After the battle at Cambrai sufficient British tanks fell into German hands for them form another 6 Abteilungen with Beutepanzer. These Abt. Were numbered 11 to 16 of which numbers 13 and 16 were Bavarian. Sepp Dietrich served with Abteilung 13 in the last year of the war as a gunner.
The British tanks were far better (or: less bad) than the A7V. Not so much because of the weight as is often mentioned (the difference was ‘only’ 2 tons) but because of the general design. The A7v’s were too high and didn’t have their tracks all the way around the vehicle.
Also the roles they were assigned to do was different. The British used their tanks to force a breakthrough by amaasing a huge number of tanks whereas the Germans intended to use as a supplement to the Sturmabteilungen. If that was a tactical decision or forced upon the Panzer troops because of the very limited resources available to Germany (and thus very limited production capability for tanks) isn’t quite clear from what I’ve read.

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Post by Rolf Steiner » Sun Dec 23, 2007 7:27 am

Hello gents

having started this thread an age ago I've only just revisited, apologies for that. Thanks for the responses - sadly queensland's a bit out of range for me, Meunster's probably the more practical, would certainly love to examine one of these close up. Interesting stuff. Yes, it would appear the Stormtroops' reputation outweighs that of the early panzer, at least at this stage of history. I think I've seen pics of captured brit tanks in action, all marked up with maltese crosses, can't think where tho. Come to think of it, weren't some of those really early Renault tanks used in second-line theatres by the Germans in WWII?
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Post by Paulus II » Sun Dec 23, 2007 11:44 am

Some FT17's were indeed used in WWII, mostly for police duties, airfield security and such. Here's an example of one of those:

Image

In WWI they were used by Germany too, here's one between two captured British tanks:

Image

After being captured the British tanks were rebuilt like in this workshop belonging to a Bavarian unit:

Image

mostly to end up abandoned somewhere on the front:

Image

Here's an example of the transport version of the A7V:

Image

and the Flakpanzer A7V:

Image

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Post by sniper1shot » Sun Dec 23, 2007 12:03 pm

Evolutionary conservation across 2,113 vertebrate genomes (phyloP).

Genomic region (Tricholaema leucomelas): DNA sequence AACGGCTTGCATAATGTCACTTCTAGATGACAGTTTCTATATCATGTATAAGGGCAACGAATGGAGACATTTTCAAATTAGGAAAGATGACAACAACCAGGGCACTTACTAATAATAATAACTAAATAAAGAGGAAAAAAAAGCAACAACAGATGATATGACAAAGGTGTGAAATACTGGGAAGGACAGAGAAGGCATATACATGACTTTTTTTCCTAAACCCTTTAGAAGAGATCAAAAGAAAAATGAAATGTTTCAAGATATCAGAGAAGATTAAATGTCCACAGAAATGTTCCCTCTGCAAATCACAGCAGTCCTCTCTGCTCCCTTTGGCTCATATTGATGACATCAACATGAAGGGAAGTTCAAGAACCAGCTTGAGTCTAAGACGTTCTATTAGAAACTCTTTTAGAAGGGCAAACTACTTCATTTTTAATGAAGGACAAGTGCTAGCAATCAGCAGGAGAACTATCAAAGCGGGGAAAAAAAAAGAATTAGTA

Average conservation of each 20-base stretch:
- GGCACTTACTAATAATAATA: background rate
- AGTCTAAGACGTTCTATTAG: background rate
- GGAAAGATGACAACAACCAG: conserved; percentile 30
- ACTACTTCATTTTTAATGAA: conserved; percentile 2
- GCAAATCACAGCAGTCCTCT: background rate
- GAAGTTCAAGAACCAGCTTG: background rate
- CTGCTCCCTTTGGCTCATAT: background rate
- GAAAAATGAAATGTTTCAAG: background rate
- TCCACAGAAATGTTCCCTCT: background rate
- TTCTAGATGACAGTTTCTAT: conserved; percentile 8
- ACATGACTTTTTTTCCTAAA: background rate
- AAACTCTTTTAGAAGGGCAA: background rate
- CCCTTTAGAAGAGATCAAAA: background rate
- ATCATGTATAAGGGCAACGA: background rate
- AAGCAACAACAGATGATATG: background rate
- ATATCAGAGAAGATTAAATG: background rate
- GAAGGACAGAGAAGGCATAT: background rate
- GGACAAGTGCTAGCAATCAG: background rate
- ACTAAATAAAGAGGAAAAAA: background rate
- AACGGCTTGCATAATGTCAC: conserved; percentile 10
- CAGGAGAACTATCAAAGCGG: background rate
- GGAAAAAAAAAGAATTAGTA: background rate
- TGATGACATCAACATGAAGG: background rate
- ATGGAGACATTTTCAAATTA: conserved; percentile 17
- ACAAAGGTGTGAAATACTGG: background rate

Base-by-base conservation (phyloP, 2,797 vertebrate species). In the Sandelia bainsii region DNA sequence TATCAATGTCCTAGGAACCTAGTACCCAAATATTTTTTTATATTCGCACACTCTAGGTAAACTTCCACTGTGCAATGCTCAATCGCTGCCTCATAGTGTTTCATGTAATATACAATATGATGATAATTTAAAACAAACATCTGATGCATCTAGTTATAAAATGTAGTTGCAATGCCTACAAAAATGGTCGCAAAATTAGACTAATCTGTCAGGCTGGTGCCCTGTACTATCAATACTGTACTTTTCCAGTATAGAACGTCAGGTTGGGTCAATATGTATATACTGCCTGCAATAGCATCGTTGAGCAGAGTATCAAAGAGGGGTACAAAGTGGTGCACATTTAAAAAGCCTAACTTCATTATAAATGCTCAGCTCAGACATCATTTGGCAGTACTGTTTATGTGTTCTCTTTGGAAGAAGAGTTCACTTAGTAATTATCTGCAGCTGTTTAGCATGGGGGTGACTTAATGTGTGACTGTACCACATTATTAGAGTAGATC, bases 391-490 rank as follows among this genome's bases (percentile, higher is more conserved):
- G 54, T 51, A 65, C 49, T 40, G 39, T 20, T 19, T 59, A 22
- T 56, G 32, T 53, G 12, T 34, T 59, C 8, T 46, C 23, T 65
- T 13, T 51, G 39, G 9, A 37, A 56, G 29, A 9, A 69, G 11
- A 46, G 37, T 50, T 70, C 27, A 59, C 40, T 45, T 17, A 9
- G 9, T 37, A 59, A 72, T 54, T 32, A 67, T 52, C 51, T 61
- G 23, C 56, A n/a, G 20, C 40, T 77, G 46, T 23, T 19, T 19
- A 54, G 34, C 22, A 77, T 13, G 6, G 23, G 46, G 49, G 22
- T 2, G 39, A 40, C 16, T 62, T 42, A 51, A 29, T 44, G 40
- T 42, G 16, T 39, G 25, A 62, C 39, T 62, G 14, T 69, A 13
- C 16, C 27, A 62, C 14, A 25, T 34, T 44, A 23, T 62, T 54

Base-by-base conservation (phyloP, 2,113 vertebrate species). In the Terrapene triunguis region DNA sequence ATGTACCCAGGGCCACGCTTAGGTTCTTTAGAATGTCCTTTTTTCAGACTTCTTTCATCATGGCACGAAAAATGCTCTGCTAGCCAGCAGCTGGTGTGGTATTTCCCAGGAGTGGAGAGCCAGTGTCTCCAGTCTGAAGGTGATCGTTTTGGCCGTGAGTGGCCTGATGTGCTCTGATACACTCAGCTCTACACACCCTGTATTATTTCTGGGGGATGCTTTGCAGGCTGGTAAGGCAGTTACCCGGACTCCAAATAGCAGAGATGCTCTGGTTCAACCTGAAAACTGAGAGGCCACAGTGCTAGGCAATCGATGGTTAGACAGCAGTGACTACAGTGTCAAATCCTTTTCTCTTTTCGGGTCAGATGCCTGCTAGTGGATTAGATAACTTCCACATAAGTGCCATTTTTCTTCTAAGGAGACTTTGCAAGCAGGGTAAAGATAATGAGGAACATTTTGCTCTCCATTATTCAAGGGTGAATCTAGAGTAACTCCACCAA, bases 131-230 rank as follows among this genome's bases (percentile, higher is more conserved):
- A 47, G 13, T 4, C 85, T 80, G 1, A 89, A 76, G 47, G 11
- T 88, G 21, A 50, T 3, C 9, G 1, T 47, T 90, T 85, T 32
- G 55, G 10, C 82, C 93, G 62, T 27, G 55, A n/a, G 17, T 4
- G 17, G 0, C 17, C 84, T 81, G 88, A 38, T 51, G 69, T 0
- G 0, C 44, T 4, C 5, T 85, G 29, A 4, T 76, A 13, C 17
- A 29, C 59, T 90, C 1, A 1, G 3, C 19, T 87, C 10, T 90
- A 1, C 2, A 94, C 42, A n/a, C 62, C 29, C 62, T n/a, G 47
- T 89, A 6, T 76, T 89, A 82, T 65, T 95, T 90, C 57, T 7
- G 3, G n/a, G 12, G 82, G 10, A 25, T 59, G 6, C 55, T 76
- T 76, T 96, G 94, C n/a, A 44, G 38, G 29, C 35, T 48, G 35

Awesome photos. Just how many British tanks did the Germans capture to warrant a workshop being set up??
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Post by phylo_roadking » Sun Dec 23, 2007 12:04 pm

As of May 10th 1940...France actually fielded 534 of them! The decision to bring newer light tanks into service, which resulted in the Renault R-35 and Hotchkiss H-39 was only made in the early 1930s. The ten years before that had been a time of constant improvement, trying to improve on the top speed and suspension of the FT 17 and 18s (not always sucessfully LOL) France actually continued to use them after the Armistice, but only in overseas Vichy poszesions. The first "hostile" armour American tank forces ever met in the Western hemisphere was in North Africa on the day of the Torch landings, when 3 Stuarts recce'ing for Patton's troops met 7 FT17s...but even against light Stuarts times had changed; the crews sat listening to the FT's solid shot "donk" on their armour, and destroyed three FTs for no losses.
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Post by Rolf Steiner » Sun Dec 23, 2007 12:51 pm

blimey, there's recycling in action for you... no harm squeezing the maximum use out of a bit of hardware of course, but when you're hopelessly outgunned it's probably time to quit. from what I remember, the Brit WWI tank in the IWM was kept in service till about 1925 (and for that matter, on a non-military note, the 'puffing billy' in the science musuem was employed in a northern colliery up until 1870-ish or something??)

had no idea they'd thought of a flakpanzer that early!
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Post by phylo_roadking » Sun Dec 23, 2007 12:58 pm

Actually, Bovington's Mk V "male" appeared in this year's Lord Mayor's Parade in London!!! After it rolled for journalists out of store and onto a lowloader at Bovington for the parade David Willey, the curator, said it was probably the last time it would roll under its own power for risk of catastrophic damage to now totally irreplaceable components.

Certainly in 1941, there were at least TWO British tanks left in South Russia from the Allied intervention in the Russian Civil War...put in the field against the Germans!!! I've seen pics of both of them after the battle, one was scrapped by the Germans after its career ended as a stationary pillbox (as in Berlin in 1945) covering a square in Kiev.